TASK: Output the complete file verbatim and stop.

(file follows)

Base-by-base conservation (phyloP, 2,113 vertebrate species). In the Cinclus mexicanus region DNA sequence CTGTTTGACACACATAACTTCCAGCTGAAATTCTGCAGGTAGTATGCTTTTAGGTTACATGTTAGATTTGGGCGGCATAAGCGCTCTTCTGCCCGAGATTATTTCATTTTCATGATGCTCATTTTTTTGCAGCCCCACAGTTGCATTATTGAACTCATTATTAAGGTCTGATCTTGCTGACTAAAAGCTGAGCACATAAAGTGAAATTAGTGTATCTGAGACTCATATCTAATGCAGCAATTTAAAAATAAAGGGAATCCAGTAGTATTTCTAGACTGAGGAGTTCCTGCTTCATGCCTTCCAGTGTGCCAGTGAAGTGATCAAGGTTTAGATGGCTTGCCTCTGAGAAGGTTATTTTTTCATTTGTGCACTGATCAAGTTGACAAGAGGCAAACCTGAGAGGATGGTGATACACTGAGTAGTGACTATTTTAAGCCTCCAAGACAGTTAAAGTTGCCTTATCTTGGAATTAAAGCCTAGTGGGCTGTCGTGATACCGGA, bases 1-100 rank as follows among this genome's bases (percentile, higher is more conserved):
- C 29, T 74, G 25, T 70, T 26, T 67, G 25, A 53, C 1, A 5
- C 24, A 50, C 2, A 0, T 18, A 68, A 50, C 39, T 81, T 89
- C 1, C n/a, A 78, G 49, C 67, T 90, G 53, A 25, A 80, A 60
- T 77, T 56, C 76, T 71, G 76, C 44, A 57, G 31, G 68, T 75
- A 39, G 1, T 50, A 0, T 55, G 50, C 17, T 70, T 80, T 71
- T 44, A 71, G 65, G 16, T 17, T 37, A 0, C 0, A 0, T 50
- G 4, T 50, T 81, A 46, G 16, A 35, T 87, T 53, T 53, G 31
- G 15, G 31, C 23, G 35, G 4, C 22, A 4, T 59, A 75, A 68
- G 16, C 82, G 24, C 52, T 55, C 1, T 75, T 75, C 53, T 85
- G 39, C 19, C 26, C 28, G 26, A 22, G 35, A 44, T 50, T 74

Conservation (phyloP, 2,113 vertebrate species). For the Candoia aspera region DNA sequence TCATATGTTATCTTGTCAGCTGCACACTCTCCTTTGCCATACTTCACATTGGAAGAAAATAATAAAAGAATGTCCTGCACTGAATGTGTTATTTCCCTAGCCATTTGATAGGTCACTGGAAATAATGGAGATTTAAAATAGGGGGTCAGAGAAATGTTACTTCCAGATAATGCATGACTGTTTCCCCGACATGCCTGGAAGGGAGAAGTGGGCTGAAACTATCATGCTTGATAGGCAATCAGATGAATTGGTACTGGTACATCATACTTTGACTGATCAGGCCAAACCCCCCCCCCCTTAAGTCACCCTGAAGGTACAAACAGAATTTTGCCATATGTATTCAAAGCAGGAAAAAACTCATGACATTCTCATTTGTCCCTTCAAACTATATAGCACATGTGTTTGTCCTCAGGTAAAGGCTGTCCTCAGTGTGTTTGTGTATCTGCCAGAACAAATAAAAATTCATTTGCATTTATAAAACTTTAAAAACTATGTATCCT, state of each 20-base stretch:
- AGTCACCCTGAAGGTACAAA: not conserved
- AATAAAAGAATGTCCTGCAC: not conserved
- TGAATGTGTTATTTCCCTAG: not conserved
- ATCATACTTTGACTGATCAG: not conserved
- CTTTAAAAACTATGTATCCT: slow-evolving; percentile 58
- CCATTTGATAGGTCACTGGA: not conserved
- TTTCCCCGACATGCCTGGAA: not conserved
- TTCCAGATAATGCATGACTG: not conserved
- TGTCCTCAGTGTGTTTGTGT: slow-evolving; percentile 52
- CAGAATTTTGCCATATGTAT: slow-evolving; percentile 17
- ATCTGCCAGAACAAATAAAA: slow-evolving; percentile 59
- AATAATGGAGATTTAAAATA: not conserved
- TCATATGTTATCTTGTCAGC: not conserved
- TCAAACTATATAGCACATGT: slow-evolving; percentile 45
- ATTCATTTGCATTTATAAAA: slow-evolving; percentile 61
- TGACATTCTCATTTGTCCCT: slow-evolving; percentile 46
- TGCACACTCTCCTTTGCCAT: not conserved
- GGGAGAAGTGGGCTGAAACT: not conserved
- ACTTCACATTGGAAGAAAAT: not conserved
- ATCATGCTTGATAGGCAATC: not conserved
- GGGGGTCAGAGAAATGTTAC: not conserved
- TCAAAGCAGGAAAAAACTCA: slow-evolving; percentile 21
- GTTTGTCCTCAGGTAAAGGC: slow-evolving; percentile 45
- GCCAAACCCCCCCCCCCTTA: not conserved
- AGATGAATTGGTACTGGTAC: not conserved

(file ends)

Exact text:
Base-by-base conservation (phyloP, 2,113 vertebrate species). In the Cinclus mexicanus region DNA sequence CTGTTTGACACACATAACTTCCAGCTGAAATTCTGCAGGTAGTATGCTTTTAGGTTACATGTTAGATTTGGGCGGCATAAGCGCTCTTCTGCCCGAGATTATTTCATTTTCATGATGCTCATTTTTTTGCAGCCCCACAGTTGCATTATTGAACTCATTATTAAGGTCTGATCTTGCTGACTAAAAGCTGAGCACATAAAGTGAAATTAGTGTATCTGAGACTCATATCTAATGCAGCAATTTAAAAATAAAGGGAATCCAGTAGTATTTCTAGACTGAGGAGTTCCTGCTTCATGCCTTCCAGTGTGCCAGTGAAGTGATCAAGGTTTAGATGGCTTGCCTCTGAGAAGGTTATTTTTTCATTTGTGCACTGATCAAGTTGACAAGAGGCAAACCTGAGAGGATGGTGATACACTGAGTAGTGACTATTTTAAGCCTCCAAGACAGTTAAAGTTGCCTTATCTTGGAATTAAAGCCTAGTGGGCTGTCGTGATACCGGA, bases 1-100 rank as follows among this genome's bases (percentile, higher is more conserved):
- C 29, T 74, G 25, T 70, T 26, T 67, G 25, A 53, C 1, A 5
- C 24, A 50, C 2, A 0, T 18, A 68, A 50, C 39, T 81, T 89
- C 1, C n/a, A 78, G 49, C 67, T 90, G 53, A 25, A 80, A 60
- T 77, T 56, C 76, T 71, G 76, C 44, A 57, G 31, G 68, T 75
- A 39, G 1, T 50, A 0, T 55, G 50, C 17, T 70, T 80, T 71
- T 44, A 71, G 65, G 16, T 17, T 37, A 0, C 0, A 0, T 50
- G 4, T 50, T 81, A 46, G 16, A 35, T 87, T 53, T 53, G 31
- G 15, G 31, C 23, G 35, G 4, C 22, A 4, T 59, A 75, A 68
- G 16, C 82, G 24, C 52, T 55, C 1, T 75, T 75, C 53, T 85
- G 39, C 19, C 26, C 28, G 26, A 22, G 35, A 44, T 50, T 74

Conservation (phyloP, 2,113 vertebrate species). For the Candoia aspera region DNA sequence TCATATGTTATCTTGTCAGCTGCACACTCTCCTTTGCCATACTTCACATTGGAAGAAAATAATAAAAGAATGTCCTGCACTGAATGTGTTATTTCCCTAGCCATTTGATAGGTCACTGGAAATAATGGAGATTTAAAATAGGGGGTCAGAGAAATGTTACTTCCAGATAATGCATGACTGTTTCCCCGACATGCCTGGAAGGGAGAAGTGGGCTGAAACTATCATGCTTGATAGGCAATCAGATGAATTGGTACTGGTACATCATACTTTGACTGATCAGGCCAAACCCCCCCCCCCTTAAGTCACCCTGAAGGTACAAACAGAATTTTGCCATATGTATTCAAAGCAGGAAAAAACTCATGACATTCTCATTTGTCCCTTCAAACTATATAGCACATGTGTTTGTCCTCAGGTAAAGGCTGTCCTCAGTGTGTTTGTGTATCTGCCAGAACAAATAAAAATTCATTTGCATTTATAAAACTTTAAAAACTATGTATCCT, state of each 20-base stretch:
- AGTCACCCTGAAGGTACAAA: not conserved
- AATAAAAGAATGTCCTGCAC: not conserved
- TGAATGTGTTATTTCCCTAG: not conserved
- ATCATACTTTGACTGATCAG: not conserved
- CTTTAAAAACTATGTATCCT: slow-evolving; percentile 58
- CCATTTGATAGGTCACTGGA: not conserved
- TTTCCCCGACATGCCTGGAA: not conserved
- TTCCAGATAATGCATGACTG: not conserved
- TGTCCTCAGTGTGTTTGTGT: slow-evolving; percentile 52
- CAGAATTTTGCCATATGTAT: slow-evolving; percentile 17
- ATCTGCCAGAACAAATAAAA: slow-evolving; percentile 59
- AATAATGGAGATTTAAAATA: not conserved
- TCATATGTTATCTTGTCAGC: not conserved
- TCAAACTATATAGCACATGT: slow-evolving; percentile 45
- ATTCATTTGCATTTATAAAA: slow-evolving; percentile 61
- TGACATTCTCATTTGTCCCT: slow-evolving; percentile 46
- TGCACACTCTCCTTTGCCAT: not conserved
- GGGAGAAGTGGGCTGAAACT: not conserved
- ACTTCACATTGGAAGAAAAT: not conserved
- ATCATGCTTGATAGGCAATC: not conserved
- GGGGGTCAGAGAAATGTTAC: not conserved
- TCAAAGCAGGAAAAAACTCA: slow-evolving; percentile 21
- GTTTGTCCTCAGGTAAAGGC: slow-evolving; percentile 45
- GCCAAACCCCCCCCCCCTTA: not conserved
- AGATGAATTGGTACTGGTAC: not conserved